• UCAS Code: Q300 BA/E
  • Campus Code: 4
  • Duration: 3 years
  • Places per year: 6-8

The English Tripos at Cambridge University offers undergraduates a dynamic combination of historical perspectives and contemporary approaches to literature and language. The broad range covered in Part I over the first two years gives students an historical grounding in the range of literature in English since 1300. This enables students to make informed choices about areas of specialisation in their third year work for Part II. Students are expected to combine wide reading, increasing specialisation and independent research.

Course Overview

In your first year (Part IA), you take papers on Shakespeare and ‘practical criticism’, which involves training in close reading as well as reflection on different modes of critical practice.  You also start work on two of the period papers, which will be examined in part IB. In your second year (part IB), you take one compulsory paper (English Literature and its Contexts 1300-1550) and a further three papers from a list of four. Most of the papers are examined by a formal examination, but students may also opt to submit a dissertation or another form of coursework for selected papers. 

Part II of the course involves further study of practical criticism along with a paper on tragedy, and a dissertation on an independent research topic chosen by the student. There is a wide range of appealing options for additional examination subjects, which change regularly. In the past, options have included American Literature, Literature and Visual Culture, Literature from 1847-1872, Contemporary Literature, Postcolonial Literature, and papers on the history and theory of literary criticism and on moral and philosophical thought.

How You Learn

The core of a student’s work in English consists of supervisions in small groups, usually involving two undergraduates meeting with a supervisor to discuss an essay each week. Supervisions are arranged by the Directors of Studies and are taught by the College’s English Fellows as well as appropriate specialists from across the University.

Writing and discussing your weekly essays are the principal focus of study, but there is also a wide range of classes, seminars and lectures organised by the English Faculty at the Sidgwick Site, situated close by the University Library. There are also numerous talks by visiting speakers, as well as a diverse range of plays, films and other cultural events, such as drama workshops and poetry readings.

The College encourages students to make the most of the wide range of texts, issues, approaches and perspectives that the English course enables. Your supervisors work closely with you each week, which means that you have a wonderful opportunity to develop your styles of writing and thinking in a way that will equip you well for whatever your choose to do once you have finished your degree. We aim to support all our students to achieve the best results they possibly can. We also aim to encourage them to navigate the many available options on the course in a way that leads to the most enjoyment, intellectual development, and personal enrichment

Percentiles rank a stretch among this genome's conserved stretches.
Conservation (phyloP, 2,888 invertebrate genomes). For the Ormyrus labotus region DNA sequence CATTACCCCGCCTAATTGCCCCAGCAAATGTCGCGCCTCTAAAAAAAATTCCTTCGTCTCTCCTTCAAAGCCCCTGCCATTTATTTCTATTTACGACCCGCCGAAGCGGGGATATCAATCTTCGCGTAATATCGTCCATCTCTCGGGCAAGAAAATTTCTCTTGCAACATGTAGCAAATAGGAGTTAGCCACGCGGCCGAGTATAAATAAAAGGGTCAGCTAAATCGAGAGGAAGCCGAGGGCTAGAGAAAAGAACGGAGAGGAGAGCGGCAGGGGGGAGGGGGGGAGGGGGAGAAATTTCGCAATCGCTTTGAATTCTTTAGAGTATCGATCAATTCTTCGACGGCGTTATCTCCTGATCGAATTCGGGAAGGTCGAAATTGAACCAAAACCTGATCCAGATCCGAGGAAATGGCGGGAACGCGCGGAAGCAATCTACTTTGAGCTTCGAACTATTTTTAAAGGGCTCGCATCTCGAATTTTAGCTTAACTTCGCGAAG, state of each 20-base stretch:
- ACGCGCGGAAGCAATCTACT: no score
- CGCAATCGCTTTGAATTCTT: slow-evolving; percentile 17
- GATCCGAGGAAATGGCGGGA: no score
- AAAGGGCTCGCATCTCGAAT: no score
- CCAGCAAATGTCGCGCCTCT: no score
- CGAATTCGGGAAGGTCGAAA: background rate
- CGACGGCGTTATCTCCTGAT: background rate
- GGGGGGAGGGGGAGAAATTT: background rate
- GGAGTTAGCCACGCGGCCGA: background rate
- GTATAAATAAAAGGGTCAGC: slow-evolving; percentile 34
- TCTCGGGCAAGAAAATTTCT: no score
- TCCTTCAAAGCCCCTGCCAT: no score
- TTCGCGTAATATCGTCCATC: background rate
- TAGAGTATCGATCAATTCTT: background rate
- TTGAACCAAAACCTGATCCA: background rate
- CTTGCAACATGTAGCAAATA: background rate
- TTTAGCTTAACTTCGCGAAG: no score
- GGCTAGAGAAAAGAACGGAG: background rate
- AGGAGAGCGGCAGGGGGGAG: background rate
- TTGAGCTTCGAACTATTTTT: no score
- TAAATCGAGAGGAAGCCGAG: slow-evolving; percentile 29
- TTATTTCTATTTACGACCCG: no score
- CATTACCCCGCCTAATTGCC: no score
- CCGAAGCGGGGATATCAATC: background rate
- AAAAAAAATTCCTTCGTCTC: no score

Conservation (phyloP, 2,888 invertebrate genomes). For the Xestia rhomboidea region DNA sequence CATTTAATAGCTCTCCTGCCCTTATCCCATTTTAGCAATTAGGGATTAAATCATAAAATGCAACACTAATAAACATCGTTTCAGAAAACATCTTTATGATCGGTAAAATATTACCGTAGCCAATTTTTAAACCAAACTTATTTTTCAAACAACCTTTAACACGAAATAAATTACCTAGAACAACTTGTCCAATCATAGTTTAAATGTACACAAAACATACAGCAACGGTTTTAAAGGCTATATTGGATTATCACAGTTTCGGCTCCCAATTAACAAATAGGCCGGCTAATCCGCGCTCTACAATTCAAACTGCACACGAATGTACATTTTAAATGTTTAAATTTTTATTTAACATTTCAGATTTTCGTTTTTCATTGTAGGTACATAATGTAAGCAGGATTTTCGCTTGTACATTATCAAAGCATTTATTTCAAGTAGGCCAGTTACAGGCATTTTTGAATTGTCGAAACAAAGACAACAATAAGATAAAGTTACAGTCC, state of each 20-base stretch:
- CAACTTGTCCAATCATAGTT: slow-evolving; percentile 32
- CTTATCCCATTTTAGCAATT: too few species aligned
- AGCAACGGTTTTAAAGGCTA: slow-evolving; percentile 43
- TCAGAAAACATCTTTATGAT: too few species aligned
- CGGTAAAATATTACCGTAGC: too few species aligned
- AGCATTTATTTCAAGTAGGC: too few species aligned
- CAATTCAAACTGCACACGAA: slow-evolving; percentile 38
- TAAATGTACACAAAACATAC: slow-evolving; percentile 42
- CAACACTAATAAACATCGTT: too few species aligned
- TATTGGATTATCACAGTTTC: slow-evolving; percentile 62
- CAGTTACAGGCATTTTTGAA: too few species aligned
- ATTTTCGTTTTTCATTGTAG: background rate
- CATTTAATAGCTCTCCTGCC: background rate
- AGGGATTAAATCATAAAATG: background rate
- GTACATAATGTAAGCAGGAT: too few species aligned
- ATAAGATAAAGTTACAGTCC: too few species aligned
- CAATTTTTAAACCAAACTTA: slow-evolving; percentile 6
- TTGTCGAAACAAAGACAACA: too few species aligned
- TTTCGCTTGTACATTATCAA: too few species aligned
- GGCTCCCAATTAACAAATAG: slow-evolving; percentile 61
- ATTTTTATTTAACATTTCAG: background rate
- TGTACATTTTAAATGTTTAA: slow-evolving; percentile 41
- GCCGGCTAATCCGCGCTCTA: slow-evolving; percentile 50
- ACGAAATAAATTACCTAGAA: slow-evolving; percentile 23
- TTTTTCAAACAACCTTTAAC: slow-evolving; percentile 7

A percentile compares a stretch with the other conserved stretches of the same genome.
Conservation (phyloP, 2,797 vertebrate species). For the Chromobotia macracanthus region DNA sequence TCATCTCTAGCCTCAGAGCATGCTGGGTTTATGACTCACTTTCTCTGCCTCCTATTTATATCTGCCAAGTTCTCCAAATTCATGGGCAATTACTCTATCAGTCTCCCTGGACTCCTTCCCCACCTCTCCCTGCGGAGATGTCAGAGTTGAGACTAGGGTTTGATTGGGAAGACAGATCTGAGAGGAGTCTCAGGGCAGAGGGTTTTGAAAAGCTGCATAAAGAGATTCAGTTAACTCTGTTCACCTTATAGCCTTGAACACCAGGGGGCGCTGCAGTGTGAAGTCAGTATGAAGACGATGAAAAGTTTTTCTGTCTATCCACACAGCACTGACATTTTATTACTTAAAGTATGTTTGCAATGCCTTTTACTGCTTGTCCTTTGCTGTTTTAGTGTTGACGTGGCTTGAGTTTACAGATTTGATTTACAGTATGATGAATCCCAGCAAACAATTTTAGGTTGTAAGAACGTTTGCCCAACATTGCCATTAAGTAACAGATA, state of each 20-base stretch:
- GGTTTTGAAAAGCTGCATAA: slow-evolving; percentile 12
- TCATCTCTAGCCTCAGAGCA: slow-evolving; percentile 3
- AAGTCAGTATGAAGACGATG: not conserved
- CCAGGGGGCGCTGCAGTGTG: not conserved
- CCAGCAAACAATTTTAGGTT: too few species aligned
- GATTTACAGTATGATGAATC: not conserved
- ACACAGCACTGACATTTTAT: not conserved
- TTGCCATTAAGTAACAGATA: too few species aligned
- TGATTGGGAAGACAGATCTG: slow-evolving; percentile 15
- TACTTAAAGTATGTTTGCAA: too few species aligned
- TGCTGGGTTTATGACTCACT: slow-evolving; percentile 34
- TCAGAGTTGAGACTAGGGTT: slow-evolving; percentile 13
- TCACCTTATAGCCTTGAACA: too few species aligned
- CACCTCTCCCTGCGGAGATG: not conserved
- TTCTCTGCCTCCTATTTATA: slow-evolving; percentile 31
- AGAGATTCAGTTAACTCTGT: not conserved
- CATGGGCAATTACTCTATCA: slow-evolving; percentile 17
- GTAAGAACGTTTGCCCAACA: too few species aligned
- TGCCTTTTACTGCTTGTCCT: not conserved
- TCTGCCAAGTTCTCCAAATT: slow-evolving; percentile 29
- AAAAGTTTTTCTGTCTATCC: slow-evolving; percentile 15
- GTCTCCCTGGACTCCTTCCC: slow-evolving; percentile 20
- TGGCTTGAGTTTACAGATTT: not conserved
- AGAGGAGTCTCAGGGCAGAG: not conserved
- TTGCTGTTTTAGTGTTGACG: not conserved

Going beyond what you learn at school and engaging with super-curricular resources is a great way to develop your knowledge of your subject and demonstrate your passion at interview.

Watch this video of Dr Abigail Rokison-Woodall discussing editing Shakespeare for performance to learn more about English.

Typical Offer Conditions




41-42 points, with 776 at Higher Level


See the University’s Entrance Requirements page

Subject Requirements 


A-Level English Literature/IB Higher Level English Literature (see General Comments below)



Written Work

Two school essays written as part of your English course (excluding creative writing). For further information on submitting written work, please read our How to Apply page.

Admissions Assessment

All applicants for English are required to take a written assessment if shortlisted for interview. The College will register you automatically for this assessment.

General Comments

Although we are prepared to consider applications from candidates offering the combined English Language and Literature A Level (or IB Higher Level), we have a very strong preference for the single English Literature option since, in our experience, the combined course does not, by itself, provide adequate preparation for the demands of the Cambridge English Tripos. If you are reading this page for guidance in selecting your A Level/IB subjects, then we would strongly recommend that you select English Literature if your school offers it. If your school does not offer English Literature and you have already embarked upon English Language and Literature then your application will nevertheless be considered.

Trinity Hall looks for students with a wide variety of intellectual, cultural and social backgrounds who will bring something distinctive and original to the study of English at the College. We are looking for candidates who genuinely relish academic challenges, who already engage in their own independent reading, and who are eager to deepen and extend their knowledge of several centuries of English (and other) literature.